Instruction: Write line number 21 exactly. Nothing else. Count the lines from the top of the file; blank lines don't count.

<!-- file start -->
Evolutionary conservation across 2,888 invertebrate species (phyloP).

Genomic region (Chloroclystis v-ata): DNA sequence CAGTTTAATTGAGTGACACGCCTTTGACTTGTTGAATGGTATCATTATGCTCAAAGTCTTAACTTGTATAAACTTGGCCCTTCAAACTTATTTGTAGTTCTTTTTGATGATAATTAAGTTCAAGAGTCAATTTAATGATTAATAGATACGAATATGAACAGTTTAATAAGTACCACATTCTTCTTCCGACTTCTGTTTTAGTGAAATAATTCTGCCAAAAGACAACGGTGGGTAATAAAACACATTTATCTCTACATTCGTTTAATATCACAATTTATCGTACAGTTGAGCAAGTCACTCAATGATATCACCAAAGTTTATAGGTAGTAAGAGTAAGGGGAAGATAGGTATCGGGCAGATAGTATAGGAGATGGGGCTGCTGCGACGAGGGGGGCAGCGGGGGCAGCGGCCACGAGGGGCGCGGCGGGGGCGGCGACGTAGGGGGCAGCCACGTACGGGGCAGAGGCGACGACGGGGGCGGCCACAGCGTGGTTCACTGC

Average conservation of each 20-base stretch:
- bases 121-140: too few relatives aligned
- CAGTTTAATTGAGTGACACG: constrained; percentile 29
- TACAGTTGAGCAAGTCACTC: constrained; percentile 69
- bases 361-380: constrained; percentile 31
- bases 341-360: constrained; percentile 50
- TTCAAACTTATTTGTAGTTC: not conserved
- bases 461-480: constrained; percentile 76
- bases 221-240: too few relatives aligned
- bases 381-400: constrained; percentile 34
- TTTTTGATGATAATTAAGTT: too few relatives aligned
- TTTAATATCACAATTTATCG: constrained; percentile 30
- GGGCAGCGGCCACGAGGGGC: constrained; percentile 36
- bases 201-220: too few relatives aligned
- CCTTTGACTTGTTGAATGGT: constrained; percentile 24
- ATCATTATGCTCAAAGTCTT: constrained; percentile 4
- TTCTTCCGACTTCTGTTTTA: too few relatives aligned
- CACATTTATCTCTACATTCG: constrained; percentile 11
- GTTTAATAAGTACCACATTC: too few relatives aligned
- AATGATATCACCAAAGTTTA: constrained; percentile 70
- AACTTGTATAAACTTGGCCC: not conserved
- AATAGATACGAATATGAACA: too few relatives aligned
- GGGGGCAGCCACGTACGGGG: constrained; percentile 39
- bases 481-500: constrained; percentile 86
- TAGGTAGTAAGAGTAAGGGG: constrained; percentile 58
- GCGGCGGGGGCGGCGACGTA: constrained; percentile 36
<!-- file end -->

- GTTTAATAAGTACCACATTC: too few relatives aligned